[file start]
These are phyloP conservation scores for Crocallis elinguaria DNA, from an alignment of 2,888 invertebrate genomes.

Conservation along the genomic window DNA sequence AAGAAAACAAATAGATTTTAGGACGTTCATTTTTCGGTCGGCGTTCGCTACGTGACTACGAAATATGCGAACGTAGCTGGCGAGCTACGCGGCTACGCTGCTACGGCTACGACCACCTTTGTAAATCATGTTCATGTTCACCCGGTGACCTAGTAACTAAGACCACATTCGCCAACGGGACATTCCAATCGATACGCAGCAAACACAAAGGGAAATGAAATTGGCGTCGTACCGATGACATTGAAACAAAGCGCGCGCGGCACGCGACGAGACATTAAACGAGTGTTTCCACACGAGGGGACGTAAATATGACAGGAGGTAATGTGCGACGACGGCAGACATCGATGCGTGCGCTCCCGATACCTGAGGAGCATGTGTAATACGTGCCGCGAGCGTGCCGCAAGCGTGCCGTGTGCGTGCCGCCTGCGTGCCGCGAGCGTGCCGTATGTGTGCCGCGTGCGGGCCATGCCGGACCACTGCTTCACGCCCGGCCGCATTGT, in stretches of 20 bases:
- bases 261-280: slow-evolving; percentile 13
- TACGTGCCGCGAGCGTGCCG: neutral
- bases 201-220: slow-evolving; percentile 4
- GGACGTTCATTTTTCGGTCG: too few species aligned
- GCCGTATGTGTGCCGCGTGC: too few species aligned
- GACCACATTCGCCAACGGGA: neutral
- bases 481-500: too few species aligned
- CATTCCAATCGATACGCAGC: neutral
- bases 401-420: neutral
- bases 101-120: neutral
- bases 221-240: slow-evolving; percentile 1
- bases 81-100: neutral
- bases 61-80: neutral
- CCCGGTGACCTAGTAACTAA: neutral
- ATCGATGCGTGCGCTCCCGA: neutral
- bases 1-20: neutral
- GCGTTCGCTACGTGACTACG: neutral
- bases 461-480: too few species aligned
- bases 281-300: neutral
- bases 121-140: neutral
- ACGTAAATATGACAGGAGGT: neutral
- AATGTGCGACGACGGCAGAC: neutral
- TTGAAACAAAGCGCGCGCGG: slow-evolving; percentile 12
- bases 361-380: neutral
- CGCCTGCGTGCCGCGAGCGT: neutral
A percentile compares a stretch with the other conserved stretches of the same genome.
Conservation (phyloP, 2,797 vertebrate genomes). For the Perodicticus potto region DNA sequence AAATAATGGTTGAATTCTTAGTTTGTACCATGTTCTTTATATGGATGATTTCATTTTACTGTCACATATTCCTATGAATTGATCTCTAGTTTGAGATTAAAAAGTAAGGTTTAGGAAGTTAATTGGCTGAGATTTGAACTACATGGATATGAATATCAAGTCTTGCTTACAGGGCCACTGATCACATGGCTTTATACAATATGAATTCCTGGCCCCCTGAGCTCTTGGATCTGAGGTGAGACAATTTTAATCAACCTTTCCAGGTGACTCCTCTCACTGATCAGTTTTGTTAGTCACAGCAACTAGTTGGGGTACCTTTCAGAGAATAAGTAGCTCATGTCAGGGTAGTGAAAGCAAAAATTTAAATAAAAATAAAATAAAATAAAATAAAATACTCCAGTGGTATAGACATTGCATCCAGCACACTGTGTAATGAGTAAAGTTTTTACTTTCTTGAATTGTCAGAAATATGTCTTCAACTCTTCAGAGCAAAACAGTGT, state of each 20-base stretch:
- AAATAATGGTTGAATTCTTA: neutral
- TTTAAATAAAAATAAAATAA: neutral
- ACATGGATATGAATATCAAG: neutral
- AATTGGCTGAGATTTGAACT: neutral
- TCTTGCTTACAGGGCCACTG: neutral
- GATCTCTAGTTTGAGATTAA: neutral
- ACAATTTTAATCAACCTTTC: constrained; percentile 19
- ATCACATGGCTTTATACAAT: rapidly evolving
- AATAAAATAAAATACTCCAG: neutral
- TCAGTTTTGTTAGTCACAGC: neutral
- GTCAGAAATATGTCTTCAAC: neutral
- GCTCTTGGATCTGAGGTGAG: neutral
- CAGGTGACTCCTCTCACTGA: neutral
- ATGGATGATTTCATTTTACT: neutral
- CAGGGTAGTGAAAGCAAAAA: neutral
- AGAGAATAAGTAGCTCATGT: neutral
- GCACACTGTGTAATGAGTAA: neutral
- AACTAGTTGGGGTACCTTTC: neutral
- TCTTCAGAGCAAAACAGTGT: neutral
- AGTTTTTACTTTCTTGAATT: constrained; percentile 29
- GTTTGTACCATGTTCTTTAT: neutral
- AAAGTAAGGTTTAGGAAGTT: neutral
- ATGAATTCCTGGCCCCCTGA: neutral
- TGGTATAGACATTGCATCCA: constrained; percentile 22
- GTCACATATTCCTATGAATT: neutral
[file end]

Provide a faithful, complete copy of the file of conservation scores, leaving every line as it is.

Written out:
These are phyloP conservation scores for Crocallis elinguaria DNA, from an alignment of 2,888 invertebrate genomes.

Conservation along the genomic window DNA sequence AAGAAAACAAATAGATTTTAGGACGTTCATTTTTCGGTCGGCGTTCGCTACGTGACTACGAAATATGCGAACGTAGCTGGCGAGCTACGCGGCTACGCTGCTACGGCTACGACCACCTTTGTAAATCATGTTCATGTTCACCCGGTGACCTAGTAACTAAGACCACATTCGCCAACGGGACATTCCAATCGATACGCAGCAAACACAAAGGGAAATGAAATTGGCGTCGTACCGATGACATTGAAACAAAGCGCGCGCGGCACGCGACGAGACATTAAACGAGTGTTTCCACACGAGGGGACGTAAATATGACAGGAGGTAATGTGCGACGACGGCAGACATCGATGCGTGCGCTCCCGATACCTGAGGAGCATGTGTAATACGTGCCGCGAGCGTGCCGCAAGCGTGCCGTGTGCGTGCCGCCTGCGTGCCGCGAGCGTGCCGTATGTGTGCCGCGTGCGGGCCATGCCGGACCACTGCTTCACGCCCGGCCGCATTGT, in stretches of 20 bases:
- bases 261-280: slow-evolving; percentile 13
- TACGTGCCGCGAGCGTGCCG: neutral
- bases 201-220: slow-evolving; percentile 4
- GGACGTTCATTTTTCGGTCG: too few species aligned
- GCCGTATGTGTGCCGCGTGC: too few species aligned
- GACCACATTCGCCAACGGGA: neutral
- bases 481-500: too few species aligned
- CATTCCAATCGATACGCAGC: neutral
- bases 401-420: neutral
- bases 101-120: neutral
- bases 221-240: slow-evolving; percentile 1
- bases 81-100: neutral
- bases 61-80: neutral
- CCCGGTGACCTAGTAACTAA: neutral
- ATCGATGCGTGCGCTCCCGA: neutral
- bases 1-20: neutral
- GCGTTCGCTACGTGACTACG: neutral
- bases 461-480: too few species aligned
- bases 281-300: neutral
- bases 121-140: neutral
- ACGTAAATATGACAGGAGGT: neutral
- AATGTGCGACGACGGCAGAC: neutral
- TTGAAACAAAGCGCGCGCGG: slow-evolving; percentile 12
- bases 361-380: neutral
- CGCCTGCGTGCCGCGAGCGT: neutral
A percentile compares a stretch with the other conserved stretches of the same genome.
Conservation (phyloP, 2,797 vertebrate genomes). For the Perodicticus potto region DNA sequence AAATAATGGTTGAATTCTTAGTTTGTACCATGTTCTTTATATGGATGATTTCATTTTACTGTCACATATTCCTATGAATTGATCTCTAGTTTGAGATTAAAAAGTAAGGTTTAGGAAGTTAATTGGCTGAGATTTGAACTACATGGATATGAATATCAAGTCTTGCTTACAGGGCCACTGATCACATGGCTTTATACAATATGAATTCCTGGCCCCCTGAGCTCTTGGATCTGAGGTGAGACAATTTTAATCAACCTTTCCAGGTGACTCCTCTCACTGATCAGTTTTGTTAGTCACAGCAACTAGTTGGGGTACCTTTCAGAGAATAAGTAGCTCATGTCAGGGTAGTGAAAGCAAAAATTTAAATAAAAATAAAATAAAATAAAATAAAATACTCCAGTGGTATAGACATTGCATCCAGCACACTGTGTAATGAGTAAAGTTTTTACTTTCTTGAATTGTCAGAAATATGTCTTCAACTCTTCAGAGCAAAACAGTGT, state of each 20-base stretch:
- AAATAATGGTTGAATTCTTA: neutral
- TTTAAATAAAAATAAAATAA: neutral
- ACATGGATATGAATATCAAG: neutral
- AATTGGCTGAGATTTGAACT: neutral
- TCTTGCTTACAGGGCCACTG: neutral
- GATCTCTAGTTTGAGATTAA: neutral
- ACAATTTTAATCAACCTTTC: constrained; percentile 19
- ATCACATGGCTTTATACAAT: rapidly evolving
- AATAAAATAAAATACTCCAG: neutral
- TCAGTTTTGTTAGTCACAGC: neutral
- GTCAGAAATATGTCTTCAAC: neutral
- GCTCTTGGATCTGAGGTGAG: neutral
- CAGGTGACTCCTCTCACTGA: neutral
- ATGGATGATTTCATTTTACT: neutral
- CAGGGTAGTGAAAGCAAAAA: neutral
- AGAGAATAAGTAGCTCATGT: neutral
- GCACACTGTGTAATGAGTAA: neutral
- AACTAGTTGGGGTACCTTTC: neutral
- TCTTCAGAGCAAAACAGTGT: neutral
- AGTTTTTACTTTCTTGAATT: constrained; percentile 29
- GTTTGTACCATGTTCTTTAT: neutral
- AAAGTAAGGTTTAGGAAGTT: neutral
- ATGAATTCCTGGCCCCCTGA: neutral
- TGGTATAGACATTGCATCCA: constrained; percentile 22
- GTCACATATTCCTATGAATT: neutral